Subject(s)
COVID-19 , Pulmonary Disease, Chronic Obstructive , Angiotensin-Converting Enzyme 2 , Epithelial Cells , Humans , Lung , Peptidyl-Dipeptidase A , SARS-CoV-2
4.
iScience ; 25(3): 103967, 2022 Mar 18.
Article in English | MEDLINE | ID: covidwho-1699805

ABSTRACT

The outbreak of Coronavirus disease 2019 (COVID-19) throughout the world has caused millions of death, while the dynamics of host responses and the underlying regulation mechanisms during SARS-CoV-2 infection are not well depicted. Lung tissues from a mouse model sensitized to SARS-CoV-2 infection were serially collected at different time points for evaluation of transcriptome, proteome, and phosphoproteome. We showed the ebb and flow of several host responses in the lung across the viral infection. The signaling pathways and kinases regulating networks were alternated at different phases of infection. This multiplex evaluation also revealed that many kinases of the CDK and MAPK family were interactive and served as functional hubs in mediating the signal transduction during SARS-CoV-2 infection. Our study not only revealed the dynamics of lung pathophysiology and their underlying molecular mechanisms during SARS-CoV-2 infection, but also highlighted some molecules and signaling pathways that might guide future investigations on COVID-19 therapies.

5.
J Med Virol ; 93(5): 3257-3260, 2021 05.
Article in English | MEDLINE | ID: covidwho-1196531

ABSTRACT

Previous studies have revealed a diagnostic role of pathogen-specific IgA in respiratory infections. However, co-detection of serum specific IgA for severe acute respiratory syndrome coronavirus 2 (SARS-CoV-2) and common respiratory pathogens remains largely unexplored. This study utilizes a protein microarray technology for simultaneous and quantitative measurements of specific IgAs for eight different respiratory pathogens including adenovirus, respiratory syncytial virus, influenza virus type A, influenza virus type B, parainfluenza virus, mycoplasma pneumoniae, chlamydia pneumoniae, and SARS-CoV-2 in serum sample of patients with coronavirus disease 2019 (COVID-19). A total of 42 patients with COVID-19 were included and categorized into severe cases (20 cases) and nonsevere cases (22 cases). The results showed that co-detection rate of specific-IgA for SARS-CoV-2 with at least one pathogen were significantly higher in severe cases than that of nonsevere cases (72.2% vs. 46.2%, p = .014). Our study indicates that co-detection of IgA antibodies for respiratory pathogens might provide diagnostic value for the clinics and also be informative for risk stratification and disease management in patients with COVID-19.


Subject(s)
Antibodies, Viral/blood , COVID-19/immunology , Immunoglobulin A/blood , SARS-CoV-2/immunology , Adult , Antibody Specificity , COVID-19/pathology , Female , Humans , Male , Middle Aged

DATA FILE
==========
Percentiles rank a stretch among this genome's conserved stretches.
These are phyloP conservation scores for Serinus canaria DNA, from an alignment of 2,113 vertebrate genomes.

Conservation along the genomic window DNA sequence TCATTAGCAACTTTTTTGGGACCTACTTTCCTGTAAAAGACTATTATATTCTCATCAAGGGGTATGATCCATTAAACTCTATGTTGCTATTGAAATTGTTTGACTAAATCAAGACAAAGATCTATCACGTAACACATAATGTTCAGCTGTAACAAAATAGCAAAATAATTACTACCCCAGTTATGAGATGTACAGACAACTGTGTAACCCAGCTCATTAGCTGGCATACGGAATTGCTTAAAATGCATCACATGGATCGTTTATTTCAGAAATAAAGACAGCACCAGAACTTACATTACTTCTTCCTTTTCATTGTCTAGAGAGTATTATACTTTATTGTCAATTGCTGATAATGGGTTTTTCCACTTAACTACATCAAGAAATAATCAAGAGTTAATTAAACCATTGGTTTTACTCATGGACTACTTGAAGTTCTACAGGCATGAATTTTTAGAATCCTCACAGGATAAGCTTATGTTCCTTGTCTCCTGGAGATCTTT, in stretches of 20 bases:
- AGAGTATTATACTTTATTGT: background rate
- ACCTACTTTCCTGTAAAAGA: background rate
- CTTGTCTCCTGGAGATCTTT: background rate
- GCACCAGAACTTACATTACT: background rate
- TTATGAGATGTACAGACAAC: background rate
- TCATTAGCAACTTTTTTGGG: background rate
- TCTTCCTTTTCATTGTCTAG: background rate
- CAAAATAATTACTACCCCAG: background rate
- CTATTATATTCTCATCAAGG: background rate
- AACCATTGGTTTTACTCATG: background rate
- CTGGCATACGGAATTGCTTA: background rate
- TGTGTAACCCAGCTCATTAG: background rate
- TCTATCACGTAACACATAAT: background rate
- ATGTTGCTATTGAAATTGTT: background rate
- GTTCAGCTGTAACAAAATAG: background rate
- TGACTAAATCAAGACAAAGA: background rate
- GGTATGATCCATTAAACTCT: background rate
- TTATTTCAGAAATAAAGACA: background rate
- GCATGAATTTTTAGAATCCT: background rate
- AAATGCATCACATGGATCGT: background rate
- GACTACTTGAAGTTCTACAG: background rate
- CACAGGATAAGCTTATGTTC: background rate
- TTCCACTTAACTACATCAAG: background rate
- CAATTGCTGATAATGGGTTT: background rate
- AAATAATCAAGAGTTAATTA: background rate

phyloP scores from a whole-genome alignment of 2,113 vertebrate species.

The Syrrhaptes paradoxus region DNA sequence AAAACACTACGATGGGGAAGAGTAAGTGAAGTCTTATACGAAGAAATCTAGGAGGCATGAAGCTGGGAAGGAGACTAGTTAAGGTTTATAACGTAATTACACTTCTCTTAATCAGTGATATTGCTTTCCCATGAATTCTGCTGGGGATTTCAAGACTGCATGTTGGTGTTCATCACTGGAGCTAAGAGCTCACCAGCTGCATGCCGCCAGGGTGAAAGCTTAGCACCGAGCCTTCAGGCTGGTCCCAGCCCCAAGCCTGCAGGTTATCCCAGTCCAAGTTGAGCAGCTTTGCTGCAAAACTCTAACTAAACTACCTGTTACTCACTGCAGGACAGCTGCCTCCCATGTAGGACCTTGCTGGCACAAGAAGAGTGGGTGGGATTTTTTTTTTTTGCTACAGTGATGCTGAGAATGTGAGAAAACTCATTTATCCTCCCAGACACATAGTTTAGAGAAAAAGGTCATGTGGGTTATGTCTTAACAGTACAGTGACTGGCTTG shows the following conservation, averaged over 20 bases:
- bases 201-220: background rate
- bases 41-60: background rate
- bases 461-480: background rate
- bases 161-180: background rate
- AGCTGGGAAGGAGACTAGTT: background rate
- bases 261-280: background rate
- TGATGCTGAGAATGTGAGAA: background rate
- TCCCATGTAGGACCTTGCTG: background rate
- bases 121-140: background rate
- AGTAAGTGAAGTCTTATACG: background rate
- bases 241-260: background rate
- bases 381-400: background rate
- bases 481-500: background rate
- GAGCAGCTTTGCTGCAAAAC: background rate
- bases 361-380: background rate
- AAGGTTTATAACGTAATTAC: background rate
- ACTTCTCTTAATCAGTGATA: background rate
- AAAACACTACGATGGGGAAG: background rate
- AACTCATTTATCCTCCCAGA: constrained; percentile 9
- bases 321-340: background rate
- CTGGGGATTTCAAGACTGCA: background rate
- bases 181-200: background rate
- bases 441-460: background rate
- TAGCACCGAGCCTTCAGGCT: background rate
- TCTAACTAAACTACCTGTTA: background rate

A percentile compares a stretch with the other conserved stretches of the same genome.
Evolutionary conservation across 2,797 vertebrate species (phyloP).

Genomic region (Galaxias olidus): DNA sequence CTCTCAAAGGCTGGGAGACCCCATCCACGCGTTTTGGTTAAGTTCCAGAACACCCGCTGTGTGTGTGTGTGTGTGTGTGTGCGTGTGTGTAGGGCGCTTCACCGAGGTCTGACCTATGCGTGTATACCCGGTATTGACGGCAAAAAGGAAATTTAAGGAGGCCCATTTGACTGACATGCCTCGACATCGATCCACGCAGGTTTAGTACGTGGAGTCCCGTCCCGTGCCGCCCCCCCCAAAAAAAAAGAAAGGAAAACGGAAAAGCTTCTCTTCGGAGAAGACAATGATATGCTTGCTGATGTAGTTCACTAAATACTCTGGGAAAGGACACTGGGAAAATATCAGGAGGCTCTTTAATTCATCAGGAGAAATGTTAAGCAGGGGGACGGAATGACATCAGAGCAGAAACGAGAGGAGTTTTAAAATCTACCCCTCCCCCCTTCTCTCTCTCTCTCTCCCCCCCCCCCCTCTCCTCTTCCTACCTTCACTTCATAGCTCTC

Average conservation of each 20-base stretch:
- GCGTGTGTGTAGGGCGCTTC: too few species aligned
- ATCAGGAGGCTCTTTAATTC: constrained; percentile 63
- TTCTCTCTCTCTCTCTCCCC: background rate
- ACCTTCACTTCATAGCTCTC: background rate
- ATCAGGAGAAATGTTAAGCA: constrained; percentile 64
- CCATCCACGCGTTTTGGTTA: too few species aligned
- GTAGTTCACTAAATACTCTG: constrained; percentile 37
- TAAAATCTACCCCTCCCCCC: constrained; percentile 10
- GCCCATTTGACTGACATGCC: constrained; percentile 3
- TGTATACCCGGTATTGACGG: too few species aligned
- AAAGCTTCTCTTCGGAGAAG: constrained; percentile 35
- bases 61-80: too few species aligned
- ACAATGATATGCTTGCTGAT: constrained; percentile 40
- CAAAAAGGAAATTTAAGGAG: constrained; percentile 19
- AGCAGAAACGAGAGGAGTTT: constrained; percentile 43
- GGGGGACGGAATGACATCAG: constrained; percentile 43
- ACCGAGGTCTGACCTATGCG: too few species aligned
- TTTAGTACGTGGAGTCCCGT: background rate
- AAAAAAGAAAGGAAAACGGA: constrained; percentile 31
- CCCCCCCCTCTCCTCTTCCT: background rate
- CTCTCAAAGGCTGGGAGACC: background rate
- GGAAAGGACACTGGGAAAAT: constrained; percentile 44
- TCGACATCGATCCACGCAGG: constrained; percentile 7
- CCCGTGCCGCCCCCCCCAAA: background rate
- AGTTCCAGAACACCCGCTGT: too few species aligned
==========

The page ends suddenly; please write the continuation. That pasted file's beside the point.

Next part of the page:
6.
J Med Virol ; 93(5): 3257-3260, 2021 05.
Article in English | MEDLINE | ID: covidwho-1051317

ABSTRACT

Previous studies have revealed a diagnostic role of pathogen-specific IgA in respiratory infections. However, co-detection of serum specific IgA for severe acute respiratory syndrome coronavirus 2 (SARS-CoV-2) and common respiratory pathogens remains largely unexplored. This study utilizes a protein microarray technology for simultaneous and quantitative measurements of specific IgAs for eight different respiratory pathogens including adenovirus, respiratory syncytial virus, influenza virus type A, influenza virus type B, parainfluenza virus, mycoplasma pneumoniae, chlamydia pneumoniae, and SARS-CoV-2 in serum sample of patients with coronavirus disease 2019 (COVID-19). A total of 42 patients with COVID-19 were included and categorized into severe cases (20 cases) and nonsevere cases (22 cases). The results showed that co-detection rate of specific-IgA for SARS-CoV-2 with at least one pathogen were significantly higher in severe cases than that of nonsevere cases (72.2% vs. 46.2%, p = .014). Our study indicates that co-detection of IgA antibodies for respiratory pathogens might provide diagnostic value for the clinics and also be informative for risk stratification and disease management in patients with COVID-19.


Subject(s)
Antibodies, Viral/blood , COVID-19/immunology , Immunoglobulin A/blood , SARS-CoV-2/immunology , Adult , Antibody Specificity , COVID-19/pathology , Female , Humans , Male , Middle Aged
7.
ACS Nano ; 15(2): 2738-2752, 2021 02 23.
Article in English | MEDLINE | ID: covidwho-1036015

ABSTRACT